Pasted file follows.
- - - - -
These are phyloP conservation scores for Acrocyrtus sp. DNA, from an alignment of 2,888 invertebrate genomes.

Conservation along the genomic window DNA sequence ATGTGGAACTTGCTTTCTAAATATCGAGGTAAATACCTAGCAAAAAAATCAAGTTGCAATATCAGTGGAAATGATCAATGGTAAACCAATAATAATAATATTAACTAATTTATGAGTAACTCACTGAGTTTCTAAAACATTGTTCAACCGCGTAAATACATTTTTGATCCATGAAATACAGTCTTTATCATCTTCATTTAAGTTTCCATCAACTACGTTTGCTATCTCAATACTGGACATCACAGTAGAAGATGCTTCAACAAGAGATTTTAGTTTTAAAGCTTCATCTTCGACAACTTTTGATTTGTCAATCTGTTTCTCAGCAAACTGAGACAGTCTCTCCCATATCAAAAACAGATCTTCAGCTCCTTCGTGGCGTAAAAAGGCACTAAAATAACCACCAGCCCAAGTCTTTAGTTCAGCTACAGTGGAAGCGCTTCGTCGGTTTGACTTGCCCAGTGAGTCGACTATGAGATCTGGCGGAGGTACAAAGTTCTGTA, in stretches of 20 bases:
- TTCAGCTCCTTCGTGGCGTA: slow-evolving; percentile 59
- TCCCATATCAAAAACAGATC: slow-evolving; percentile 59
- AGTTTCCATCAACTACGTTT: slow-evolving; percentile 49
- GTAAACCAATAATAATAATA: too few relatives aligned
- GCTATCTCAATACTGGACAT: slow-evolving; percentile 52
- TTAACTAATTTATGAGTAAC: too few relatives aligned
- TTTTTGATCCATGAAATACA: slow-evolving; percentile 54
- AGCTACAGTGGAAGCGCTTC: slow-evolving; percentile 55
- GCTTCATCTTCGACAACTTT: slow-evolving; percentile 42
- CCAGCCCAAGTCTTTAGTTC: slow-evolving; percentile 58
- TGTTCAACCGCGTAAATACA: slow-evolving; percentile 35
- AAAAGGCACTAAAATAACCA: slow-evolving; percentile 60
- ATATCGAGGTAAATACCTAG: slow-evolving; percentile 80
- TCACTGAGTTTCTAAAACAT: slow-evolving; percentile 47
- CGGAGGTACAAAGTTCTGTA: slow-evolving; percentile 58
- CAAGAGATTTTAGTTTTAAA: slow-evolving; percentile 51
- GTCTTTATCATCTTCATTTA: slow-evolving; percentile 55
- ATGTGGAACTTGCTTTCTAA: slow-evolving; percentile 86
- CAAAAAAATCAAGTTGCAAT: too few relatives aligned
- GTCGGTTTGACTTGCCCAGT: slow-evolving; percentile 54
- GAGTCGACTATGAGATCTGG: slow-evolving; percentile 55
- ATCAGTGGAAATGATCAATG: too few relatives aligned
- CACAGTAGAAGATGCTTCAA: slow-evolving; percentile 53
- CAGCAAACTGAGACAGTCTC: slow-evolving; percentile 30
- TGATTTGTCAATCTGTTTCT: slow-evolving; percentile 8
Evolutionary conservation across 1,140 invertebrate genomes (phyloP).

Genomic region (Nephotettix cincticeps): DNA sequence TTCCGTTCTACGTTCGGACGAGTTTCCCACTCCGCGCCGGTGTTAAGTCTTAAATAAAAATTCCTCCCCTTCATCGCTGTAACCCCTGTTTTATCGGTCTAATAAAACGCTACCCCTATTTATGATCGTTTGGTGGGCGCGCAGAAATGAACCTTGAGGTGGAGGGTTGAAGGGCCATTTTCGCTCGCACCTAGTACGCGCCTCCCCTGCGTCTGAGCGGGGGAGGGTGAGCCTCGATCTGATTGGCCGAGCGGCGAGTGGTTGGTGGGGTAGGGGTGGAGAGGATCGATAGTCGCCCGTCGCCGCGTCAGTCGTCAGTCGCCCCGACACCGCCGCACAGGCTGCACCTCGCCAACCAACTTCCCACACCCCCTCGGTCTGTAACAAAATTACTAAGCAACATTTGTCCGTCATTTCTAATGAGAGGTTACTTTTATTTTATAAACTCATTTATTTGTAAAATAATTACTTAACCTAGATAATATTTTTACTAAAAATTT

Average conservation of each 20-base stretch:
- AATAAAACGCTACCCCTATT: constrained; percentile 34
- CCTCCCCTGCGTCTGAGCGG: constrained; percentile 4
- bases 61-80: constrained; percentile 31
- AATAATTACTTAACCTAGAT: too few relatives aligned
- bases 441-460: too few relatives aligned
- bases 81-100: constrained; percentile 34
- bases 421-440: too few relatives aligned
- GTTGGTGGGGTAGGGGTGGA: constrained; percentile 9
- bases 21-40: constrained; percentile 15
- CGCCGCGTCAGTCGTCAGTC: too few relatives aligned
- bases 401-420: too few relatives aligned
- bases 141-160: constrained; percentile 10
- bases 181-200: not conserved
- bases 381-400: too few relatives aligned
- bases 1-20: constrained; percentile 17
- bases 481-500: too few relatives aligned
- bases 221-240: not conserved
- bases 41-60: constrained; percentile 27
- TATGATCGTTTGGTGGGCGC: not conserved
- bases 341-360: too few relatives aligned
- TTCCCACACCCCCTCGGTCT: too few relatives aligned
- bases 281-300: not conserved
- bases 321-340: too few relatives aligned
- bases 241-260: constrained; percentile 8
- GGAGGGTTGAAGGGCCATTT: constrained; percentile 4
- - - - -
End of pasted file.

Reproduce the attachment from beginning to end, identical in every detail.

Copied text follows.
These are phyloP conservation scores for Acrocyrtus sp. DNA, from an alignment of 2,888 invertebrate genomes.

Conservation along the genomic window DNA sequence ATGTGGAACTTGCTTTCTAAATATCGAGGTAAATACCTAGCAAAAAAATCAAGTTGCAATATCAGTGGAAATGATCAATGGTAAACCAATAATAATAATATTAACTAATTTATGAGTAACTCACTGAGTTTCTAAAACATTGTTCAACCGCGTAAATACATTTTTGATCCATGAAATACAGTCTTTATCATCTTCATTTAAGTTTCCATCAACTACGTTTGCTATCTCAATACTGGACATCACAGTAGAAGATGCTTCAACAAGAGATTTTAGTTTTAAAGCTTCATCTTCGACAACTTTTGATTTGTCAATCTGTTTCTCAGCAAACTGAGACAGTCTCTCCCATATCAAAAACAGATCTTCAGCTCCTTCGTGGCGTAAAAAGGCACTAAAATAACCACCAGCCCAAGTCTTTAGTTCAGCTACAGTGGAAGCGCTTCGTCGGTTTGACTTGCCCAGTGAGTCGACTATGAGATCTGGCGGAGGTACAAAGTTCTGTA, in stretches of 20 bases:
- TTCAGCTCCTTCGTGGCGTA: slow-evolving; percentile 59
- TCCCATATCAAAAACAGATC: slow-evolving; percentile 59
- AGTTTCCATCAACTACGTTT: slow-evolving; percentile 49
- GTAAACCAATAATAATAATA: too few relatives aligned
- GCTATCTCAATACTGGACAT: slow-evolving; percentile 52
- TTAACTAATTTATGAGTAAC: too few relatives aligned
- TTTTTGATCCATGAAATACA: slow-evolving; percentile 54
- AGCTACAGTGGAAGCGCTTC: slow-evolving; percentile 55
- GCTTCATCTTCGACAACTTT: slow-evolving; percentile 42
- CCAGCCCAAGTCTTTAGTTC: slow-evolving; percentile 58
- TGTTCAACCGCGTAAATACA: slow-evolving; percentile 35
- AAAAGGCACTAAAATAACCA: slow-evolving; percentile 60
- ATATCGAGGTAAATACCTAG: slow-evolving; percentile 80
- TCACTGAGTTTCTAAAACAT: slow-evolving; percentile 47
- CGGAGGTACAAAGTTCTGTA: slow-evolving; percentile 58
- CAAGAGATTTTAGTTTTAAA: slow-evolving; percentile 51
- GTCTTTATCATCTTCATTTA: slow-evolving; percentile 55
- ATGTGGAACTTGCTTTCTAA: slow-evolving; percentile 86
- CAAAAAAATCAAGTTGCAAT: too few relatives aligned
- GTCGGTTTGACTTGCCCAGT: slow-evolving; percentile 54
- GAGTCGACTATGAGATCTGG: slow-evolving; percentile 55
- ATCAGTGGAAATGATCAATG: too few relatives aligned
- CACAGTAGAAGATGCTTCAA: slow-evolving; percentile 53
- CAGCAAACTGAGACAGTCTC: slow-evolving; percentile 30
- TGATTTGTCAATCTGTTTCT: slow-evolving; percentile 8
Evolutionary conservation across 1,140 invertebrate genomes (phyloP).

Genomic region (Nephotettix cincticeps): DNA sequence TTCCGTTCTACGTTCGGACGAGTTTCCCACTCCGCGCCGGTGTTAAGTCTTAAATAAAAATTCCTCCCCTTCATCGCTGTAACCCCTGTTTTATCGGTCTAATAAAACGCTACCCCTATTTATGATCGTTTGGTGGGCGCGCAGAAATGAACCTTGAGGTGGAGGGTTGAAGGGCCATTTTCGCTCGCACCTAGTACGCGCCTCCCCTGCGTCTGAGCGGGGGAGGGTGAGCCTCGATCTGATTGGCCGAGCGGCGAGTGGTTGGTGGGGTAGGGGTGGAGAGGATCGATAGTCGCCCGTCGCCGCGTCAGTCGTCAGTCGCCCCGACACCGCCGCACAGGCTGCACCTCGCCAACCAACTTCCCACACCCCCTCGGTCTGTAACAAAATTACTAAGCAACATTTGTCCGTCATTTCTAATGAGAGGTTACTTTTATTTTATAAACTCATTTATTTGTAAAATAATTACTTAACCTAGATAATATTTTTACTAAAAATTT

Average conservation of each 20-base stretch:
- AATAAAACGCTACCCCTATT: constrained; percentile 34
- CCTCCCCTGCGTCTGAGCGG: constrained; percentile 4
- bases 61-80: constrained; percentile 31
- AATAATTACTTAACCTAGAT: too few relatives aligned
- bases 441-460: too few relatives aligned
- bases 81-100: constrained; percentile 34
- bases 421-440: too few relatives aligned
- GTTGGTGGGGTAGGGGTGGA: constrained; percentile 9
- bases 21-40: constrained; percentile 15
- CGCCGCGTCAGTCGTCAGTC: too few relatives aligned
- bases 401-420: too few relatives aligned
- bases 141-160: constrained; percentile 10
- bases 181-200: not conserved
- bases 381-400: too few relatives aligned
- bases 1-20: constrained; percentile 17
- bases 481-500: too few relatives aligned
- bases 221-240: not conserved
- bases 41-60: constrained; percentile 27
- TATGATCGTTTGGTGGGCGC: not conserved
- bases 341-360: too few relatives aligned
- TTCCCACACCCCCTCGGTCT: too few relatives aligned
- bases 281-300: not conserved
- bases 321-340: too few relatives aligned
- bases 241-260: constrained; percentile 8
- GGAGGGTTGAAGGGCCATTT: constrained; percentile 4